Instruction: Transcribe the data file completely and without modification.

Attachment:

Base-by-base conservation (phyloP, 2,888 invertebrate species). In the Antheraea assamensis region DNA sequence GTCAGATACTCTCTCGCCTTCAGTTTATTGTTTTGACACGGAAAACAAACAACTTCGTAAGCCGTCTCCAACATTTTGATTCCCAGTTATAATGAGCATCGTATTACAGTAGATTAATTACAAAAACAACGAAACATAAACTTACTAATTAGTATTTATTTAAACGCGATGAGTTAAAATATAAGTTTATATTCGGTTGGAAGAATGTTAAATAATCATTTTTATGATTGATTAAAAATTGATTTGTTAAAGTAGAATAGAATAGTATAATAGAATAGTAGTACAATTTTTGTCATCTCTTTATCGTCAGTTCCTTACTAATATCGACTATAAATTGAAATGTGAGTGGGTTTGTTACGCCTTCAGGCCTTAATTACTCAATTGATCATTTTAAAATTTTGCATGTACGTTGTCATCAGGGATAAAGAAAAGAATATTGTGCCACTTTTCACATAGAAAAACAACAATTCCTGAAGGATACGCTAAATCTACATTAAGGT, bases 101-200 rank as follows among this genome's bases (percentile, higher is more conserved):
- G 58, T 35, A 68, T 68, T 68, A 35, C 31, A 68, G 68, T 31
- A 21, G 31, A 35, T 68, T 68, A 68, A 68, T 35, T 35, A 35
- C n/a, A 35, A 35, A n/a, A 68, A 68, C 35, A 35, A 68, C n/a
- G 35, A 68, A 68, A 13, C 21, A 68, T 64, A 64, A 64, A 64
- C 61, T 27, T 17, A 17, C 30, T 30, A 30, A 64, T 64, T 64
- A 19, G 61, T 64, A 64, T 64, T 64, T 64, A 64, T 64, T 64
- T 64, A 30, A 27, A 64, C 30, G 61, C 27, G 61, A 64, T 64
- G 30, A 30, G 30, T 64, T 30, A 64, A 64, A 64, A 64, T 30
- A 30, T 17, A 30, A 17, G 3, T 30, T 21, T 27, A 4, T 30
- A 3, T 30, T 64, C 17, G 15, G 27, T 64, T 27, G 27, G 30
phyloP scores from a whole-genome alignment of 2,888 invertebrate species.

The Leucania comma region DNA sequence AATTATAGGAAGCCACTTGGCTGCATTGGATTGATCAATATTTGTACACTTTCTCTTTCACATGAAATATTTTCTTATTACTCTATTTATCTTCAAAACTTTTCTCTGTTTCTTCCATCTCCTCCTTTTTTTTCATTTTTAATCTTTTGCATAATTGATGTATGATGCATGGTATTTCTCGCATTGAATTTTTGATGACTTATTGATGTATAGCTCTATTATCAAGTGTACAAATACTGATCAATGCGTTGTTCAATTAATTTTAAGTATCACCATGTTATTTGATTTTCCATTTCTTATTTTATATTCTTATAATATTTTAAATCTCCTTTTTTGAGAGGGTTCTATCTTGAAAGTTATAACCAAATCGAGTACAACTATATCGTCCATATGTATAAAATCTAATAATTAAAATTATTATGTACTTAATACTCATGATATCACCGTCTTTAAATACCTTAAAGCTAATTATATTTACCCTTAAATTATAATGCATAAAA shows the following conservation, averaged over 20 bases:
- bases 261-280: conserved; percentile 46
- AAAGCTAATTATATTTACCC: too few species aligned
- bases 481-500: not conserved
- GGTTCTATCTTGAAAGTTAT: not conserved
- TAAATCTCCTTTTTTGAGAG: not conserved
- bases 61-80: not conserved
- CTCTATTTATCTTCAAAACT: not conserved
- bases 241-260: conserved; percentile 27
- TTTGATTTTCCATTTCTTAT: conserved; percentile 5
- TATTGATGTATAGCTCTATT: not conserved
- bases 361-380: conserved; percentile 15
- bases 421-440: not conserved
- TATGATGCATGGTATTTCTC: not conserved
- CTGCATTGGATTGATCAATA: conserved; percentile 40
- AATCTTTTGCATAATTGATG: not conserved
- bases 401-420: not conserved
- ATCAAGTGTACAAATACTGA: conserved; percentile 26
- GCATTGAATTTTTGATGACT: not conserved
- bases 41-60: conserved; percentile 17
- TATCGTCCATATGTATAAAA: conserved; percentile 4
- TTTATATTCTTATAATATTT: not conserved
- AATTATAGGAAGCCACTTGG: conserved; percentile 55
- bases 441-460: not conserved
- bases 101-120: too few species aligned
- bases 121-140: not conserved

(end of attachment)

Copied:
Base-by-base conservation (phyloP, 2,888 invertebrate species). In the Antheraea assamensis region DNA sequence GTCAGATACTCTCTCGCCTTCAGTTTATTGTTTTGACACGGAAAACAAACAACTTCGTAAGCCGTCTCCAACATTTTGATTCCCAGTTATAATGAGCATCGTATTACAGTAGATTAATTACAAAAACAACGAAACATAAACTTACTAATTAGTATTTATTTAAACGCGATGAGTTAAAATATAAGTTTATATTCGGTTGGAAGAATGTTAAATAATCATTTTTATGATTGATTAAAAATTGATTTGTTAAAGTAGAATAGAATAGTATAATAGAATAGTAGTACAATTTTTGTCATCTCTTTATCGTCAGTTCCTTACTAATATCGACTATAAATTGAAATGTGAGTGGGTTTGTTACGCCTTCAGGCCTTAATTACTCAATTGATCATTTTAAAATTTTGCATGTACGTTGTCATCAGGGATAAAGAAAAGAATATTGTGCCACTTTTCACATAGAAAAACAACAATTCCTGAAGGATACGCTAAATCTACATTAAGGT, bases 101-200 rank as follows among this genome's bases (percentile, higher is more conserved):
- G 58, T 35, A 68, T 68, T 68, A 35, C 31, A 68, G 68, T 31
- A 21, G 31, A 35, T 68, T 68, A 68, A 68, T 35, T 35, A 35
- C n/a, A 35, A 35, A n/a, A 68, A 68, C 35, A 35, A 68, C n/a
- G 35, A 68, A 68, A 13, C 21, A 68, T 64, A 64, A 64, A 64
- C 61, T 27, T 17, A 17, C 30, T 30, A 30, A 64, T 64, T 64
- A 19, G 61, T 64, A 64, T 64, T 64, T 64, A 64, T 64, T 64
- T 64, A 30, A 27, A 64, C 30, G 61, C 27, G 61, A 64, T 64
- G 30, A 30, G 30, T 64, T 30, A 64, A 64, A 64, A 64, T 30
- A 30, T 17, A 30, A 17, G 3, T 30, T 21, T 27, A 4, T 30
- A 3, T 30, T 64, C 17, G 15, G 27, T 64, T 27, G 27, G 30
phyloP scores from a whole-genome alignment of 2,888 invertebrate species.

The Leucania comma region DNA sequence AATTATAGGAAGCCACTTGGCTGCATTGGATTGATCAATATTTGTACACTTTCTCTTTCACATGAAATATTTTCTTATTACTCTATTTATCTTCAAAACTTTTCTCTGTTTCTTCCATCTCCTCCTTTTTTTTCATTTTTAATCTTTTGCATAATTGATGTATGATGCATGGTATTTCTCGCATTGAATTTTTGATGACTTATTGATGTATAGCTCTATTATCAAGTGTACAAATACTGATCAATGCGTTGTTCAATTAATTTTAAGTATCACCATGTTATTTGATTTTCCATTTCTTATTTTATATTCTTATAATATTTTAAATCTCCTTTTTTGAGAGGGTTCTATCTTGAAAGTTATAACCAAATCGAGTACAACTATATCGTCCATATGTATAAAATCTAATAATTAAAATTATTATGTACTTAATACTCATGATATCACCGTCTTTAAATACCTTAAAGCTAATTATATTTACCCTTAAATTATAATGCATAAAA shows the following conservation, averaged over 20 bases:
- bases 261-280: conserved; percentile 46
- AAAGCTAATTATATTTACCC: too few species aligned
- bases 481-500: not conserved
- GGTTCTATCTTGAAAGTTAT: not conserved
- TAAATCTCCTTTTTTGAGAG: not conserved
- bases 61-80: not conserved
- CTCTATTTATCTTCAAAACT: not conserved
- bases 241-260: conserved; percentile 27
- TTTGATTTTCCATTTCTTAT: conserved; percentile 5
- TATTGATGTATAGCTCTATT: not conserved
- bases 361-380: conserved; percentile 15
- bases 421-440: not conserved
- TATGATGCATGGTATTTCTC: not conserved
- CTGCATTGGATTGATCAATA: conserved; percentile 40
- AATCTTTTGCATAATTGATG: not conserved
- bases 401-420: not conserved
- ATCAAGTGTACAAATACTGA: conserved; percentile 26
- GCATTGAATTTTTGATGACT: not conserved
- bases 41-60: conserved; percentile 17
- TATCGTCCATATGTATAAAA: conserved; percentile 4
- TTTATATTCTTATAATATTT: not conserved
- AATTATAGGAAGCCACTTGG: conserved; percentile 55
- bases 441-460: not conserved
- bases 101-120: too few species aligned
- bases 121-140: not conserved